raccoon's zone!

This web is still being woven. Please don't be surprised if it changes from time to time...


revision 1

hemisphere-absolute quarters

an update to the symbols which define the quarters that should solve some of the problems mentioned in an earlier release:

these quarters are referred to as "hemisphere-absolute", as opposed to "hemisphere-relative", introduced in the following section. both hemispheres experience the same quarter at the same time.

their symbology, with □ representing northness and ○ representing southness, is again arbitrary, but it is an attempt to avoid giving the symbols directionality, discouraging the "north ~ up" metaphor.

the former symbols are now discouraged from use as they carry tenuous metaphors biased toward the northern hemisphere but their absoluteness is unspecified. the first release's behavior may be referred to as "hemisphere-ambiguous". i was also forced to use the ugliest pluto symbol available due to widespread font support.

if you still wish to use the deprecated symbols for archaic stylistic purposes, i recommend using them in a strictly hemisphere-relative manner (as in the following section), and replacing pluto's symbol with the more usual orb and bident if the situation allows.

hemisphere-relative quarters

for expressing hemisphere-relative dates, such as to emphasize a certain "season", the following may be used:

you can also express e.g. □🜄🜃 (northern far, N.f.), which is identical to ○○ but carries the connotation of "the winter solstice as experienced by the northern hemisphere".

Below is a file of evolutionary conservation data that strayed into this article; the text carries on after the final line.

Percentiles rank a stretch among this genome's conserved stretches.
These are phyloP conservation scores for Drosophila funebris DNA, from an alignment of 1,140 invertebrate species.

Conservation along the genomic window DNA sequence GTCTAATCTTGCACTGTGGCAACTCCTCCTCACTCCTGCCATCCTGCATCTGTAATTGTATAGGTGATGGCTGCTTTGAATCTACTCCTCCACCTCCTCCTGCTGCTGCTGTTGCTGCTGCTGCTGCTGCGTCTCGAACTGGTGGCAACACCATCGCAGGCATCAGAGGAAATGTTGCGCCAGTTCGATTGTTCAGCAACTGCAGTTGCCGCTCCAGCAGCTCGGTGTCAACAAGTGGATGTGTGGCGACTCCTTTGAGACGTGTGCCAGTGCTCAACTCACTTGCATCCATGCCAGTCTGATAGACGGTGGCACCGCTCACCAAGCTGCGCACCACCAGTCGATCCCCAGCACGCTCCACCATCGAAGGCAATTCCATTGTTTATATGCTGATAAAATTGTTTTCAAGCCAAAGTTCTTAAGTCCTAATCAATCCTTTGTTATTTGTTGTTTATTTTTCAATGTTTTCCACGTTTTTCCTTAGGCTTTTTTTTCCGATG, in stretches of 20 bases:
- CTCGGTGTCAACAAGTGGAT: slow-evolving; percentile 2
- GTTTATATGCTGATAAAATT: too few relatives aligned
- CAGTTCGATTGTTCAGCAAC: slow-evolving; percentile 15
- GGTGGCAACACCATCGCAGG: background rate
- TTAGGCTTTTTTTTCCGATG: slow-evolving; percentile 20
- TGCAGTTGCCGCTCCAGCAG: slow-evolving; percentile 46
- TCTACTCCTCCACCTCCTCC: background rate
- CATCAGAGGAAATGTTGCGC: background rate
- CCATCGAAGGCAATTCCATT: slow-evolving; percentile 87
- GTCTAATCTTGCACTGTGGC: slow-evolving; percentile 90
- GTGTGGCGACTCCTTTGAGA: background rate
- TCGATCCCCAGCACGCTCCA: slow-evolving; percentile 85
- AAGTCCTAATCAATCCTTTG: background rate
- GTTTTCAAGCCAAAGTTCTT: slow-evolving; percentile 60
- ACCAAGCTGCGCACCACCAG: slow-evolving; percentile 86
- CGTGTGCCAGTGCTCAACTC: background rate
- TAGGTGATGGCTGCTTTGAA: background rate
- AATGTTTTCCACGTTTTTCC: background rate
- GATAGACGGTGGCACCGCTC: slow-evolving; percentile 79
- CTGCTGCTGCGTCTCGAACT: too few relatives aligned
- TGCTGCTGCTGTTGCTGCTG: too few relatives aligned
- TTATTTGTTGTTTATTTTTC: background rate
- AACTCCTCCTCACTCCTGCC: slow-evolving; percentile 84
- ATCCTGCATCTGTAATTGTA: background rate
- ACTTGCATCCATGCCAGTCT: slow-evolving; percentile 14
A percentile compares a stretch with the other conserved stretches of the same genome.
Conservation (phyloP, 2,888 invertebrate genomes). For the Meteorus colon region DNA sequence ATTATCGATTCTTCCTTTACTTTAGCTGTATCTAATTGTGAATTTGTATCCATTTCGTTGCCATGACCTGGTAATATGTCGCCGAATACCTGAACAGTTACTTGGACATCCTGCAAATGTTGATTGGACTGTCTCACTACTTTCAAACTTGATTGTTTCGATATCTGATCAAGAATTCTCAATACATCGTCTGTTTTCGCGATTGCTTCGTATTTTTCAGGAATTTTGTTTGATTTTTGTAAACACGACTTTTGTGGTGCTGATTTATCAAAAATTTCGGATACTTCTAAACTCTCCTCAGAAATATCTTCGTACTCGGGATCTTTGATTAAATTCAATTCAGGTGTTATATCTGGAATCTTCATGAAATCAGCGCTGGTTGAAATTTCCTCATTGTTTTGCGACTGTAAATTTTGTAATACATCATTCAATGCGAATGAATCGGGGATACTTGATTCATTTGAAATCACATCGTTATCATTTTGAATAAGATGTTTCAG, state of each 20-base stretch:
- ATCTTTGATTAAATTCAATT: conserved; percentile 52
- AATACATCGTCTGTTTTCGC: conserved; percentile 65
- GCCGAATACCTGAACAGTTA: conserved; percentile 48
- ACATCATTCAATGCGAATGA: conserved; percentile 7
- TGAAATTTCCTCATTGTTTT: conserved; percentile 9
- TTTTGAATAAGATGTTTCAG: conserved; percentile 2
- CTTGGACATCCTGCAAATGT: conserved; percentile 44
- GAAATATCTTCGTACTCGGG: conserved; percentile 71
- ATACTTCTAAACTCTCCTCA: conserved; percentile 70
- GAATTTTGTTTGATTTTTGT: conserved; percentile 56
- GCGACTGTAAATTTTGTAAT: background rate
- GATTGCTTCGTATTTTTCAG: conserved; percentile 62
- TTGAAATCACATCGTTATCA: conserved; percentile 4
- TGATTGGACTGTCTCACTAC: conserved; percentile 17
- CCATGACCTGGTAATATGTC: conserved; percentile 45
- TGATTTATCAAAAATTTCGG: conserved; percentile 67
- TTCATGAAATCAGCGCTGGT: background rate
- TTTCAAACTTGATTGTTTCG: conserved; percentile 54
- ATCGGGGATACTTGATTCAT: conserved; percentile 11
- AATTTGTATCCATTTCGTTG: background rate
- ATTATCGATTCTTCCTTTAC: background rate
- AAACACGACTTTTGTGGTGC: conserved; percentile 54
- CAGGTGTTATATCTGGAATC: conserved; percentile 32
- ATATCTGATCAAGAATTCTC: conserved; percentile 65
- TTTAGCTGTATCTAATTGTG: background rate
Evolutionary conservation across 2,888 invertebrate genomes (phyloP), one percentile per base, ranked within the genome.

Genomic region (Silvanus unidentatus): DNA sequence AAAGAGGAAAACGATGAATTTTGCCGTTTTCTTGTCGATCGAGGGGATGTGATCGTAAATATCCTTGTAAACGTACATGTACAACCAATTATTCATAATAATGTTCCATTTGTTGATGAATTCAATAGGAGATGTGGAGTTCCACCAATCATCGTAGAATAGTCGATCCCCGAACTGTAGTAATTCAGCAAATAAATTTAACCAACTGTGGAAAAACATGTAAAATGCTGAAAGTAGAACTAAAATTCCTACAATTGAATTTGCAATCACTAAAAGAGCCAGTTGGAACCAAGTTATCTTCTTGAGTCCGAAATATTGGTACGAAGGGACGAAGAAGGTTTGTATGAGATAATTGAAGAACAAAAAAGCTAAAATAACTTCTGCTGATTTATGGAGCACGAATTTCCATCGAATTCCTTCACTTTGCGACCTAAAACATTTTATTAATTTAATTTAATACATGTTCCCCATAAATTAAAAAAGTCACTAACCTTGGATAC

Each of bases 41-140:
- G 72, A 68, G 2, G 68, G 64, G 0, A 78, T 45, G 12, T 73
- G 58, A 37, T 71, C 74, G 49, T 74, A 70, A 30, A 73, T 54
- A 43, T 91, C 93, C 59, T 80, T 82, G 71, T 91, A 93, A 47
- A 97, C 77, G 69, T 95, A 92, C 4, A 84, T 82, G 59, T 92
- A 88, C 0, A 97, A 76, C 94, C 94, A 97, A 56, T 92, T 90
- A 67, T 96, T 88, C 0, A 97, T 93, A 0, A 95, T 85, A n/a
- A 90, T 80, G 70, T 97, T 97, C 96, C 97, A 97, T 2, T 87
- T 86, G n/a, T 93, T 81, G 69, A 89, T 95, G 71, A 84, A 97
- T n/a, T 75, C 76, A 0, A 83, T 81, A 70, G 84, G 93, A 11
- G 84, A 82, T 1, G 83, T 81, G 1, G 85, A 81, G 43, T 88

this symbology is loosely inspired by Aristotelian physics, in an attempt to emphasize the shared qualities between quarters, that this is a continuous cycle that we have simply chosen to discretize at certain "apexes". far expresses the water/earth quality of "coldness", and midnear shares this water-affinity but aligns to the water/air quality of "wetness", etc.

if you don't appreciate the classical element metaphor, then the orientation of these symbols still serves another mnemonic purpose: "near" is represented by a triangle pointing up--the sun tilted subjectively "upward" toward your hemisphere--and "far" is represented by the opposite. 🜂🜃 can be understood as "near becoming far", etc.

halving; ascii short representation

the use of ☉ (rising, r.) and ☽ (setting, s.) to halve each quarter into an "oct" (since "eighth" is inelegant to speak, this is now the preferred term) remains the same.

if you only have access to ASCII, a fully specified oct might look like r.S. (☉○○), or s.f. (☽🜄🜃), or even s.N.mn. (☽□🜄🜁)

additional comments

to address outstanding issues:

these measures are the core of the system: to remedy these issues would mean an entirely different system with different thoughtpatterns. i am okay with the concessions made. this is not a "universal calendar", it's just a bit of fun :).

and, some thoughts about highly local time:

defining time directly with an "apparent" measure, a measure as observed in the sky at a given position, is a failure to coordinate time across any meaningful distance at all. even just a few lieues away, your ☉00 is not your friend's ☉00.

i don't see this as a failure. we already have a perfectly fine coordinated time system that fails to correspond to any actual subjective notion of the time of day.

however, incidentally, a highly local time system happens to make inventing rudimentary "time zones" incredibly transparent and easy to understand: just get your community to agree on some particular geographic points which are equidistant in longitude and identical in latitude, and use a computer model with an ephemeris instead of manual observation to measure from those specific points instead of from your present location!

i do not specify any "standard geographic positions" here, but you're welcome to try something like this yourself :) may i recommend "@" as the location-absolute symbol? e.g. "☉00:00 1☉🜄🜃 @ location", where "location" is some commonly-understood place identifier.